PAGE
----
Boletín de la Sociedad Geológica Mexicana

Volumen 70, núm. 1, 2018, p. 61 ‒ 78

The human impact imprint on modern pollen spectra of the Maya lands

Felipe Franco-Gaviria1,*, Dayenari Caballero-Rodríguez1, Alexander Correa-Metrio2, Liseth Pérez2, Antje Schwalb3, Sergio Cohuo3, Laura Macario-González3

1 Posgrado en Ciencias de la Tierra, Universidad Nacional Autónoma de México, Coyoacán, Ciudad de México, México 04510.
2 Instituto de Geología, Universidad Nacional Autónoma de México, Coyoacán, Ciudad de México, México 04510.
3 Institut für Geosysteme und Bioindikation, Technische Universität Braunschweig, Langer Kamp 19c, Germany 38106.

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To understand human occupation in the context of paleoecological records from the Maya region, there is need to explore the distribution of modern pollen along climate and human-impact gradients. In this study, we analyze the responses of pollen assemblages from 125 surface samples to human influence in the Maya region, using three basic approaches: (i) the evaluation of using modern pollen spectra to distinguish the main anthropogenic and natural vegetation types; (ii) the usage of detrended correspondence analysis (DCA) to evaluate the distribution patterns of pollen along environmental gradients including human influence; and (iii) the evaluation of the responses of taxon-specific elements to the human-influence gradient, that expresses on the modern landscape, using threshold-indicator taxa analysis. The 125 locations where mud-water interface samples were retrieved were divided into four groups that correspond to the major vegetation types of the Maya region (coniferous and Quercusforest, croplands and pastures, tropical seasonal forest, and tropical evergreen forest). In terms of individual taxa responses, we detected 20 elements significantly related to the human-influence gradient. These were assigned to negative (decreasing) or positive (increasing) response groups depending on the response direction. Mostly arboreal elements from tropical seasonal forests decreased, while non-arboreal elements typically from anthropogenic vegetation increased in response to different levels of human influence. Also, a community-level abrupt point change is detected at a human influence index of 15. When human influence exceeds this threshold, important elements of the natural vegetation are negatively affected while opportunistic elements become favored. Overall, the study of pollen distribution along environmental gradients and the identification of taxa indicators of human impact provide valuable tools for the interpretation of fossil pollen records from the Maya region.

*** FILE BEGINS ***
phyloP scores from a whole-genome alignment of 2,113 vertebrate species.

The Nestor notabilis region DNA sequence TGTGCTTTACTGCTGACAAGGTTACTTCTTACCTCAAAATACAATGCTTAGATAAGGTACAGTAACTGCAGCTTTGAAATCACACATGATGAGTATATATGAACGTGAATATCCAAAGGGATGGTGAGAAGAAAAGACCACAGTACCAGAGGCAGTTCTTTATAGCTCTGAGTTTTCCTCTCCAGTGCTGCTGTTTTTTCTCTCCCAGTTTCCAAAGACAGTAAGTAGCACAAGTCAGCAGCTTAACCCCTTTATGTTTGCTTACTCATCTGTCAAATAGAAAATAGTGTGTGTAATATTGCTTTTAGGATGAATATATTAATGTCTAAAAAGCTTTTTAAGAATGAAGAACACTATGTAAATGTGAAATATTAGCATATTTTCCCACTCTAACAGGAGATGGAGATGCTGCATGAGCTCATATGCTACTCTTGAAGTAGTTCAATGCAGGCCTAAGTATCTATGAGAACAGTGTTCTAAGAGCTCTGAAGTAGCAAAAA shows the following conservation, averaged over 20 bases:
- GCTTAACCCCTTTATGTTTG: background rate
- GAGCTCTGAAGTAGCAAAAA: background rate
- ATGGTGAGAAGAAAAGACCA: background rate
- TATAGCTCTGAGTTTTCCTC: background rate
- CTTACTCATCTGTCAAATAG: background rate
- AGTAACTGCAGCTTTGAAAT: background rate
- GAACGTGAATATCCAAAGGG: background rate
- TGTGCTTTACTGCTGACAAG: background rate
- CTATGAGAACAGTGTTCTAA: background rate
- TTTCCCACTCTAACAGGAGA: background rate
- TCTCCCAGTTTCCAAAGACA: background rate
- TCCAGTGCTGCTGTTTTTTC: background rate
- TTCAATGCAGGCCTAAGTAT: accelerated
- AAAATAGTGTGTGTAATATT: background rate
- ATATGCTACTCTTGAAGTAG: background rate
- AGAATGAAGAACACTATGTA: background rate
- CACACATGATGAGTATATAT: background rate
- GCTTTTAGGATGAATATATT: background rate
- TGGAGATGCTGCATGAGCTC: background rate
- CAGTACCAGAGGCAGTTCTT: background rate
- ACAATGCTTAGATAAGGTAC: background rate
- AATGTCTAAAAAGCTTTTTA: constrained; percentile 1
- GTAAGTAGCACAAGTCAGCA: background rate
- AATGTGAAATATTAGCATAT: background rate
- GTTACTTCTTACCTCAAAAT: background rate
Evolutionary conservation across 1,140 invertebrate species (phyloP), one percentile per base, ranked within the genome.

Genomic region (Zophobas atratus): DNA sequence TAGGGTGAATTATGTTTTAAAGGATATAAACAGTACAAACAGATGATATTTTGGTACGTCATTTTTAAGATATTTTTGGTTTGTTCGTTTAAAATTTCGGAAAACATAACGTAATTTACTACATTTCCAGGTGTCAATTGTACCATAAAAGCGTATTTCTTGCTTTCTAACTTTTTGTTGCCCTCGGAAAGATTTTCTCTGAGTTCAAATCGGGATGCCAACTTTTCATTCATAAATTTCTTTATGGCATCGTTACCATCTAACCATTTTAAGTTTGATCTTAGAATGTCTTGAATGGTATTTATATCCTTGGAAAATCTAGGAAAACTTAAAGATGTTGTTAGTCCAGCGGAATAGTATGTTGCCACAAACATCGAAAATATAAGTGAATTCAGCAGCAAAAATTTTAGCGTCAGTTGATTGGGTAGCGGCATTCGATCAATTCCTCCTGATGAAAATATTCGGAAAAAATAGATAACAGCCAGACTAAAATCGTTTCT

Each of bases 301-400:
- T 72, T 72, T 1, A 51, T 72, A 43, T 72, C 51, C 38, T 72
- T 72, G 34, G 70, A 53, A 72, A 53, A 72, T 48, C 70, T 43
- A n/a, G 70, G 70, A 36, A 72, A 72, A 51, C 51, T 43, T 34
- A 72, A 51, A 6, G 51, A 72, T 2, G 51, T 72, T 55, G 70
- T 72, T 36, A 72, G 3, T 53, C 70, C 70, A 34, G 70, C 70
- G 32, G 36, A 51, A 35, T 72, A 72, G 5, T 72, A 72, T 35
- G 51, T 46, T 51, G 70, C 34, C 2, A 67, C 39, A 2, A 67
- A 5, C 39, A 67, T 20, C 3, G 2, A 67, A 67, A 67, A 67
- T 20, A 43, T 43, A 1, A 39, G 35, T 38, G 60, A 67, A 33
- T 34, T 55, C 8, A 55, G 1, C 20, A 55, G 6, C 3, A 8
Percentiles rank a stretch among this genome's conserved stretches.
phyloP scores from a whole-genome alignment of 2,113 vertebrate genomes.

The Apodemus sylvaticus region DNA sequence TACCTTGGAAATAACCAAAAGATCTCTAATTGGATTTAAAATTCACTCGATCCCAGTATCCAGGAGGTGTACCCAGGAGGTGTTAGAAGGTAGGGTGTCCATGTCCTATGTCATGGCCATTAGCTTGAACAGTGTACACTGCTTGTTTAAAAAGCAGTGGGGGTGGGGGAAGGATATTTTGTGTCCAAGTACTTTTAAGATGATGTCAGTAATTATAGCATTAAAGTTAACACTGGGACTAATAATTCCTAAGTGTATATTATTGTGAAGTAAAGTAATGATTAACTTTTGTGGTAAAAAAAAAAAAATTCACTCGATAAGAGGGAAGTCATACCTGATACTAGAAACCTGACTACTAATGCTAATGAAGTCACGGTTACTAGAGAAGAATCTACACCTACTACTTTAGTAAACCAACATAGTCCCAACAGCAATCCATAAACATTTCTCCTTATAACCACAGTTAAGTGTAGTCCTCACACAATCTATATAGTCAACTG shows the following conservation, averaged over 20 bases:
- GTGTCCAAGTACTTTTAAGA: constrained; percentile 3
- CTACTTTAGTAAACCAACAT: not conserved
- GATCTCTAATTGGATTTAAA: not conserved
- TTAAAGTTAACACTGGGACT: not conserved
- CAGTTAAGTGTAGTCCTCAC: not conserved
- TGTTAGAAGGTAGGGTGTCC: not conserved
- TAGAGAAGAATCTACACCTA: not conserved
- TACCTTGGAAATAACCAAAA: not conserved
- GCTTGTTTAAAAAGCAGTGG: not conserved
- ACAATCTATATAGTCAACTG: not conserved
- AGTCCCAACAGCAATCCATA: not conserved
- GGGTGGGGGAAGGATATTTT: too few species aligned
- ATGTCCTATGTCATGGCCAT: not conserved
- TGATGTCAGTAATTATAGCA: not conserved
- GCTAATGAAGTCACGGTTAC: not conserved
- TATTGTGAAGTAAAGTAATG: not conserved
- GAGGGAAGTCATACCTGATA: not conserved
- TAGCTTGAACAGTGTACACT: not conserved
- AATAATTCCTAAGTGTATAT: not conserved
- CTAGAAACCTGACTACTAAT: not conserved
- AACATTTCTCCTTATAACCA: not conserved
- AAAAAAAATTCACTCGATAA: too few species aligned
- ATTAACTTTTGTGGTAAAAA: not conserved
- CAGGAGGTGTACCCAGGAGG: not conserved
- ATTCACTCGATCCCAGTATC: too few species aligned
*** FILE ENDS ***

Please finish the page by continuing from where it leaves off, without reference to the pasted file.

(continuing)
Keywords: Anthropogenic and natural vegetation, Human Influence Index (HII), modern pollen, threshold-indicator taxa analysis, Maya lands.